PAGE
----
Mixed reactions to government decision to seek IMF support

Mixed reaction has greeted the decision by the government to seek an International Monetary Fund (IMF)programme to prop up the economy.

While some experts are of the view that it is a good decision by the government considering the current economic conditions, others believe an IMF programme is not the solution to the country’s economic woes.

The President of the Republic of Ghana, Nana AddoDankwaAkufo-Addo, on Friday authorised Finance Minister, Ken Ofori-Atta, to commence formal engagements with the International Monetary Fund (IMF).

The engagement is to invite the Fund to support an economic programme put together by the Government of Ghana, following a telephone conversation between the President and the IMF Managing Director, MsKristalinaGeorgieva, conveying Ghana’s decision to engage with the Fund.

President of IMANI Centre for Policy and Education, Franklin Cudjoe, said the NationalDemocratic Congress had the Senchi blueprint ahead of seeking IMF support during their tenure in office.

“I remember taking part in privileged meetings in Washington with the IMF.  How prepared is the New Patriotic Party to broker a deal given the time wasted,” he queried.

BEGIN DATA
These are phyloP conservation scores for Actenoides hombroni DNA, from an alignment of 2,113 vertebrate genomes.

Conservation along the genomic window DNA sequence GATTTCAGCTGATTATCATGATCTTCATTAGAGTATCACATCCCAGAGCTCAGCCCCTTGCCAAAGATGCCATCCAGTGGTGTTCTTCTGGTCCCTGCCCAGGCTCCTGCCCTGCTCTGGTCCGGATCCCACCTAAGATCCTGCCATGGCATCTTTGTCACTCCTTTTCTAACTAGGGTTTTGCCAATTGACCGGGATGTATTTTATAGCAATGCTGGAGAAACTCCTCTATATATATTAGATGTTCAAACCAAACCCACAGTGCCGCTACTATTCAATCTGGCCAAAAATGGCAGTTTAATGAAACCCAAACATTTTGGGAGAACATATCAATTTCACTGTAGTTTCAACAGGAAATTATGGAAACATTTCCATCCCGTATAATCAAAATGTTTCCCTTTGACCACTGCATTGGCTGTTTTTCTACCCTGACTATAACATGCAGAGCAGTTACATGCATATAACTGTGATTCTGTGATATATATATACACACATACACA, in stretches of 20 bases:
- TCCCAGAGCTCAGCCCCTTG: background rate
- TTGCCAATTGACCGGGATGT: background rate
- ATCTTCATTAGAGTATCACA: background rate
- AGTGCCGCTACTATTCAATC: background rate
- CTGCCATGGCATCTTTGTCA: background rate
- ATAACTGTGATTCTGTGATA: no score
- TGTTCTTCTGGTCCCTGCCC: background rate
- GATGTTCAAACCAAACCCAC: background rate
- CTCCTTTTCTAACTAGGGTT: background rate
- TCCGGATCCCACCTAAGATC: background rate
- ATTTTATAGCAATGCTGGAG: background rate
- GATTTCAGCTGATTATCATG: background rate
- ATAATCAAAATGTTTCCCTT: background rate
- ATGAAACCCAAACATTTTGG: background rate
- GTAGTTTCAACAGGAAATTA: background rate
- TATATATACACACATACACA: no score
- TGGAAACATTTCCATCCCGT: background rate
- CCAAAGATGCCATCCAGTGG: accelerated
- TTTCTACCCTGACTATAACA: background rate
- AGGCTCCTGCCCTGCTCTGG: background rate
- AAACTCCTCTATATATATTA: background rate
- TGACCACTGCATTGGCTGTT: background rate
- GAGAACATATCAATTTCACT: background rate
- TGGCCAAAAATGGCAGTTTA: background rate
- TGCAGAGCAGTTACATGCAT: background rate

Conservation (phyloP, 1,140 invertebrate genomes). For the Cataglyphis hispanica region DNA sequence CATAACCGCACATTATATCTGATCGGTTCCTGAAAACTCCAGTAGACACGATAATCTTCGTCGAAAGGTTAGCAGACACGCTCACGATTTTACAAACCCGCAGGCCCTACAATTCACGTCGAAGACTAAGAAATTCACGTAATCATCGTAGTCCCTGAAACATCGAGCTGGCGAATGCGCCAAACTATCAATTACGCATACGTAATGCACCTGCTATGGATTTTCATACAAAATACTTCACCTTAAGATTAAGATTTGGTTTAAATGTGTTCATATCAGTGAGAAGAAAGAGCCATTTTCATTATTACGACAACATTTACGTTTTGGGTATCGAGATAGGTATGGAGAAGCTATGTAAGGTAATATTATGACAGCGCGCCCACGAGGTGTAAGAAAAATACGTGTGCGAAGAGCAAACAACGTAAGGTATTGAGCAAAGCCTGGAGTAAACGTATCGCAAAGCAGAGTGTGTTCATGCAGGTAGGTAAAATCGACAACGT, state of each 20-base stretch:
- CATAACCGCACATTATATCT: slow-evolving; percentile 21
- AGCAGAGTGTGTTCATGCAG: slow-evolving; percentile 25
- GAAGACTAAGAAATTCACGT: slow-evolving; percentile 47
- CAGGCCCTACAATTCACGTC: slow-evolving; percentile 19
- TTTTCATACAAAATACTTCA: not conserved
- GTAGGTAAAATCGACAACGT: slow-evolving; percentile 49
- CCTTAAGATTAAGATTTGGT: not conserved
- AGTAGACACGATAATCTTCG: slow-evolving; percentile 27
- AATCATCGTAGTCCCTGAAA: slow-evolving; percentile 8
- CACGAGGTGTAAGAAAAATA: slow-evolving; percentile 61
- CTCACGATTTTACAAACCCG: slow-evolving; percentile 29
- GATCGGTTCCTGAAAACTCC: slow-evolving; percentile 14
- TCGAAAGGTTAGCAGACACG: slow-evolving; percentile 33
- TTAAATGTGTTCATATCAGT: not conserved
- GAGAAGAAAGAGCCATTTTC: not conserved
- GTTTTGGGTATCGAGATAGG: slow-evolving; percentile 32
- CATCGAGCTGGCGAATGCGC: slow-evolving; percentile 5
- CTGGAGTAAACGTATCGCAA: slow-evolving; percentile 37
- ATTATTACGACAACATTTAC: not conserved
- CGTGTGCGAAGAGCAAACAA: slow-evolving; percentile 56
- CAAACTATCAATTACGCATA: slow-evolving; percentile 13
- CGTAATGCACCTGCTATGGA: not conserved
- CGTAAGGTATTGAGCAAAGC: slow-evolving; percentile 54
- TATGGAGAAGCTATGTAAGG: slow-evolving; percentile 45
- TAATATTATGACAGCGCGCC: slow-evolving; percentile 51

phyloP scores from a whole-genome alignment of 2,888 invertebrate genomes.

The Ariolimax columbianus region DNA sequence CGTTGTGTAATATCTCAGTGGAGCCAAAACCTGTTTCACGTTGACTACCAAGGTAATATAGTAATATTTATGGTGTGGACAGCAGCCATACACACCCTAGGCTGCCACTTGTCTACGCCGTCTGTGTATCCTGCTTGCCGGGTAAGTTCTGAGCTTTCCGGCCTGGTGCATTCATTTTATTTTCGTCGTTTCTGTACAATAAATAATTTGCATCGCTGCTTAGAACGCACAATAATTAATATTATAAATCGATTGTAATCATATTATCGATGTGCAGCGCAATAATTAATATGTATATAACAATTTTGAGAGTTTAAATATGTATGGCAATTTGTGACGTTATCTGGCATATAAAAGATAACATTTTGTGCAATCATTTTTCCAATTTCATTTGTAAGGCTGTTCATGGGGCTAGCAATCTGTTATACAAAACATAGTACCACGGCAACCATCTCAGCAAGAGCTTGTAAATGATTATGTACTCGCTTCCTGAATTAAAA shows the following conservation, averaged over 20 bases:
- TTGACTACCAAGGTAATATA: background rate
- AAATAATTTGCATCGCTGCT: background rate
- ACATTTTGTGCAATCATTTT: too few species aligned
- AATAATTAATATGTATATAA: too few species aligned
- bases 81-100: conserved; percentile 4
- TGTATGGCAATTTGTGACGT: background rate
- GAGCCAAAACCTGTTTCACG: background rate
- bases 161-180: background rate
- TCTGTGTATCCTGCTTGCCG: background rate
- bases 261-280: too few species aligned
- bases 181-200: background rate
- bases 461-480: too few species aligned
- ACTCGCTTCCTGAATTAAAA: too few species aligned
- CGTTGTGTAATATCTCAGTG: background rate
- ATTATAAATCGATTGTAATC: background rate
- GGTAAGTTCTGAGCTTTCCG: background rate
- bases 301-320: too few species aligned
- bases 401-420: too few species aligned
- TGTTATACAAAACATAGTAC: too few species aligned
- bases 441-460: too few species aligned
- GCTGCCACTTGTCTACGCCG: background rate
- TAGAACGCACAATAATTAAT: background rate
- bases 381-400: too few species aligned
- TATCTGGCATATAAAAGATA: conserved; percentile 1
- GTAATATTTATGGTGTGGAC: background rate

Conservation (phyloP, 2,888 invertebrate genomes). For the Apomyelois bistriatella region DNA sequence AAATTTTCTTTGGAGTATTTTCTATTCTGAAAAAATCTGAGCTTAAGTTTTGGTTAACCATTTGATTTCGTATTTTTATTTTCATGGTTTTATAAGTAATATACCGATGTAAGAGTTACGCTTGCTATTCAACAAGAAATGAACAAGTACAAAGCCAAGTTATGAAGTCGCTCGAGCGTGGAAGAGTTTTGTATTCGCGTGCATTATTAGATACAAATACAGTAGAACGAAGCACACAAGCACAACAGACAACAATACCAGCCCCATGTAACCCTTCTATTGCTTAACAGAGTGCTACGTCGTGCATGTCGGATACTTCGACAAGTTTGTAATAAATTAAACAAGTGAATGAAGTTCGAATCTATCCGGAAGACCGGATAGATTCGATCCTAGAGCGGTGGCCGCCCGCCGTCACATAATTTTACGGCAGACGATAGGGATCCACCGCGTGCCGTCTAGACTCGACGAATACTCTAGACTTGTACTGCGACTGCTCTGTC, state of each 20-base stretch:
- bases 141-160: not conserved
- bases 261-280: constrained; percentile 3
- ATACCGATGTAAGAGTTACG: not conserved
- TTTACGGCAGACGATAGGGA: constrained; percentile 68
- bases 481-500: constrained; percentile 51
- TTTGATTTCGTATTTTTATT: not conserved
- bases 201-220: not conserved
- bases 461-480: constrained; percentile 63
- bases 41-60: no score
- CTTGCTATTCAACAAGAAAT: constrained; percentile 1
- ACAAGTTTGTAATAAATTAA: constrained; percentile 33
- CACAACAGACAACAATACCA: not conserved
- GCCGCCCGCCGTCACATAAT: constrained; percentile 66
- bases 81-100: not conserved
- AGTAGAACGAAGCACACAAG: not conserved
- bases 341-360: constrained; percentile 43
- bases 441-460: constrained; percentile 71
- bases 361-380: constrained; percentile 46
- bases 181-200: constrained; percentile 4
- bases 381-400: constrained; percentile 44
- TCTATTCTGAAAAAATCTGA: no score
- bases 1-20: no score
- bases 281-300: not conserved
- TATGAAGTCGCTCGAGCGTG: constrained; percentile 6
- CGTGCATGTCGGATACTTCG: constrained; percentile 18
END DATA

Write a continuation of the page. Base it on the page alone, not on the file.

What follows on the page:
For his part, Razia Khan, an Economist,in a tweet said “This is positive news, given the pressures of COVID-19 crisis and the Russian Ukraine war in quick succession.”

“This should help Ghana deal with its challenges, with external Balance of Payment assistance,” she said.

Bright Simons,Vice President of IMANI Centre for Policy and Education, in a tweet said Ghana waited too long to go to the IMF and the decision for an IMF programme should not be a “short-term one.”

Frank Annoh-Dompreh, the Member of Parliament of Nsawam-Adoagyiri and Majority Chief Whip, in a tweet said “If it means Ghana must go to the IMF at the “strange times so be it, I am certainly confident we shall scale this wall too.”

A Finance lecturer, Dr Williams Peprah, told Myjoynews on Friday that the decision of the government to pursue an IMF programme was good.


Show More
Back to top button